Home > Article
VOL. 42 | NO. 31 | Friday, August 3, 2018
Nashville police shooting video released; review announced
NASHVILLE (AP) — Surveillance camera footage released Wednesday of a fatal police shooting in Tennessee appears to show a white police officer chasing a black man and opening fire as he runs away from the officer.
The video was released as Nashville Mayor David Briley announced a "comprehensive review" of policing procedures after last month's shooting.
Nashville Officer Andrew Delke, who is white, fatally shot a 25-year-old black man, Daniel Hambrick, on a sidewalk beside an apartment complex during a traffic stop July 26.
The video from a nearby school seems to show Hambrick fall to the ground after being shot and the officer move slowly closer with his weapon still drawn.
The Tennessee Bureau of Investigation has said police had been looking for stolen vehicles. Bureau spokesman Josh DeVine has said authorities believe that during a traffic stop, Hambrick "reportedly emerged from the vehicle with a firearm in his hand" and the "situation escalated," resulting in Delke firing his gun several times. Hambrick appeared to have a "dark-colored object in his hand" during the chase in a separate video from a housing complex that has also been released, the bureau has said.
A handgun was recovered at the scene, according to the bureau.
On the day of the shooting, Metro Nashville Police tweeted out a photo of a handgun, saying that a fatal police-involved shooting occurred and the "25-year-old man who carried this gun was shot by MNPD officer."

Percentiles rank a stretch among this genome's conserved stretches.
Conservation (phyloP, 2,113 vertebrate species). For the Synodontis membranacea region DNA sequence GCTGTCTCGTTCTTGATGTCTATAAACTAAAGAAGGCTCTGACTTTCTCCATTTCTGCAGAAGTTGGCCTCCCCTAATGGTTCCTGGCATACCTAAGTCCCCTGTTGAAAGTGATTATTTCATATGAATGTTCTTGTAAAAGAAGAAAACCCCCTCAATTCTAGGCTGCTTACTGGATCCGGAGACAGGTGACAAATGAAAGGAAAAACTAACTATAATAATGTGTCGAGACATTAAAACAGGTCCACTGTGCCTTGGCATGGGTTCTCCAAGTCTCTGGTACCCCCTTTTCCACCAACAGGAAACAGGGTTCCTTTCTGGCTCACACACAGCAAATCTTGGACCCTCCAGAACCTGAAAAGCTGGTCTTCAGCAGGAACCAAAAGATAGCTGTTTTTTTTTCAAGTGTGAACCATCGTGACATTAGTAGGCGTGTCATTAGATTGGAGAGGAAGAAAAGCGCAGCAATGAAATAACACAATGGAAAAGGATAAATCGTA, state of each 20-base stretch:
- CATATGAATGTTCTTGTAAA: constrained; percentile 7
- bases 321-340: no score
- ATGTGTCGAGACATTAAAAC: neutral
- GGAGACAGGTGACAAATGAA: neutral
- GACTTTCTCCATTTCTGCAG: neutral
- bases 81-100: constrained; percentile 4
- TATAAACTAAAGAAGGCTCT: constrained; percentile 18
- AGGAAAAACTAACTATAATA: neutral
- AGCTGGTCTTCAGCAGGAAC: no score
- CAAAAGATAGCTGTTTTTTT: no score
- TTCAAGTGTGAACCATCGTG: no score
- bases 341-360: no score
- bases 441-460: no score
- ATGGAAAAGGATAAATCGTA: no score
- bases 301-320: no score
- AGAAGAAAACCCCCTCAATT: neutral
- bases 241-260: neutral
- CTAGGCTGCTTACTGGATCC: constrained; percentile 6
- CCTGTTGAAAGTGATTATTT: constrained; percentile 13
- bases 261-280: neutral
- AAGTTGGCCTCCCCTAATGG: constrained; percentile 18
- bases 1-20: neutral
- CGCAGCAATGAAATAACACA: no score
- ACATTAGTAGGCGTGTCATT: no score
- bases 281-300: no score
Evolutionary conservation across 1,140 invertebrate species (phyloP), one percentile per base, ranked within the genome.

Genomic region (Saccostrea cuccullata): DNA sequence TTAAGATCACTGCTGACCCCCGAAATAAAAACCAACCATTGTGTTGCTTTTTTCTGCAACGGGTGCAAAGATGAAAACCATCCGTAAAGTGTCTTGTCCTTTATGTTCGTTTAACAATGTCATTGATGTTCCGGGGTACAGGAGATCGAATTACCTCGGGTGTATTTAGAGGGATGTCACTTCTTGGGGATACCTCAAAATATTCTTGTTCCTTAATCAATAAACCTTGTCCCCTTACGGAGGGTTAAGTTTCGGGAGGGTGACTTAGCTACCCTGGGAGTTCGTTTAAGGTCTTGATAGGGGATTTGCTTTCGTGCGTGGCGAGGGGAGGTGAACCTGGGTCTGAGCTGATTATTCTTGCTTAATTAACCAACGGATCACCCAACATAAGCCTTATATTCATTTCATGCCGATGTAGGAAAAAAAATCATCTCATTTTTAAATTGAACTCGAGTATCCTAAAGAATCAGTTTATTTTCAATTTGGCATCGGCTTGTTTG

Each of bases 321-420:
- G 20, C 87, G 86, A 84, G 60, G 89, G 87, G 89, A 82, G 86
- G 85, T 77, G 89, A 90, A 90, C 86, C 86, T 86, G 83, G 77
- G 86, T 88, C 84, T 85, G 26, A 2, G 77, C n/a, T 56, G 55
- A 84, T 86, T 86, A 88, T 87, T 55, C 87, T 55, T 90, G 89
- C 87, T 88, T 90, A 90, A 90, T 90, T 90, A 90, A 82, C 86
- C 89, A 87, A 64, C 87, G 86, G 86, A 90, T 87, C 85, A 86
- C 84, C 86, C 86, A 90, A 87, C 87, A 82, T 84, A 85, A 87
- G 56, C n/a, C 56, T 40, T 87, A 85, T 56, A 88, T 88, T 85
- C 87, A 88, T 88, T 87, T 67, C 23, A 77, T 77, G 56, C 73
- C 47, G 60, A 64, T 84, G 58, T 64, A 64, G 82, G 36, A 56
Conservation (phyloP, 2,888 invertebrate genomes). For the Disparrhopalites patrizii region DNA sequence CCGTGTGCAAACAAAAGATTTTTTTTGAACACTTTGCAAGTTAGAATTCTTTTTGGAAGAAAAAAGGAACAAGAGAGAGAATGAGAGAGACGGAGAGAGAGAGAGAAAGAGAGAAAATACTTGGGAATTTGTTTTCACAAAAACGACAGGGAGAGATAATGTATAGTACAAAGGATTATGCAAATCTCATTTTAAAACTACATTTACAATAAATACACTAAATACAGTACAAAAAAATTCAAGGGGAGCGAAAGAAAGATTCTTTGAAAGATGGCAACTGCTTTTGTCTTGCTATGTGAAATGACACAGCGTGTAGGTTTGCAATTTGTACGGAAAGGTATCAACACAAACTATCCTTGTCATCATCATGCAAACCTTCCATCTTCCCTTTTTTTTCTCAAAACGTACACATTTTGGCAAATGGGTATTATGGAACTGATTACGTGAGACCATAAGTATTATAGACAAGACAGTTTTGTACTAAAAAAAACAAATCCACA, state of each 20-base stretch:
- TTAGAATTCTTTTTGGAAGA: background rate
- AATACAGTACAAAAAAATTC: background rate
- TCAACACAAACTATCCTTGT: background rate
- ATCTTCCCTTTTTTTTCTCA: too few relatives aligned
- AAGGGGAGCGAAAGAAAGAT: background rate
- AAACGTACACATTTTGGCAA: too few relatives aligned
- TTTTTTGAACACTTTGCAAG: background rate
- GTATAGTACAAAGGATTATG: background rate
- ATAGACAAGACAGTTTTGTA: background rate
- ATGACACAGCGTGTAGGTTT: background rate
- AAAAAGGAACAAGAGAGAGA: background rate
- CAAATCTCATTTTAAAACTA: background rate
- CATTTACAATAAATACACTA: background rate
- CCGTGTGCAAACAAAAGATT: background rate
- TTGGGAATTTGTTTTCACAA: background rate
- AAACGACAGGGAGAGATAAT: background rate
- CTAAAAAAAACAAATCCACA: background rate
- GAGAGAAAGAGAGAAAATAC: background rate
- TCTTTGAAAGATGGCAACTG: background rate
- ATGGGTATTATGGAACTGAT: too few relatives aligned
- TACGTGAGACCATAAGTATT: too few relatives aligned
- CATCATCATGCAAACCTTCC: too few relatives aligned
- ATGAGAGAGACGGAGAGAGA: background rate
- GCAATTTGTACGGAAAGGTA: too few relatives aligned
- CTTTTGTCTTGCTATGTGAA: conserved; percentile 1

Delke was placed on routine administrative leave while the investigation continues.
Nashville District Attorney General Glenn Funk's office said the footage was released "in an effort to show transparency as much as possible during this investigation," adding that the investigation is expected to be finished within the next two weeks.
The mayor said neither he nor Funk has made any judgments yet on the officer's actions.
"It is absolutely necessary that in this context, we continue to conduct ourselves as a community peacefully and to give the process a chance to reach its final conclusion, while we work hard as a community to improve the way we police in Nashville," Briley said.
The shooting death has heightened calls from community members who want to create a police oversight board in Nashville. A group has gathered more than twice the number of signatures required for a referendum on the topic, and the local election commission needs to approve the language and 8,269 signatures to place it on the ballot.
One of the leading advocates is Sheila Clemmons-Lee, the mother of 31-year-old Jocques Clemmons, who was fatally shot by Metro Nashville Police last year. Funk's office decided not to press charges, saying Clemmons was holding a gun when he was shot.
The mayor said he is for civilian oversight of the police department but said he has questions about that particular proposal.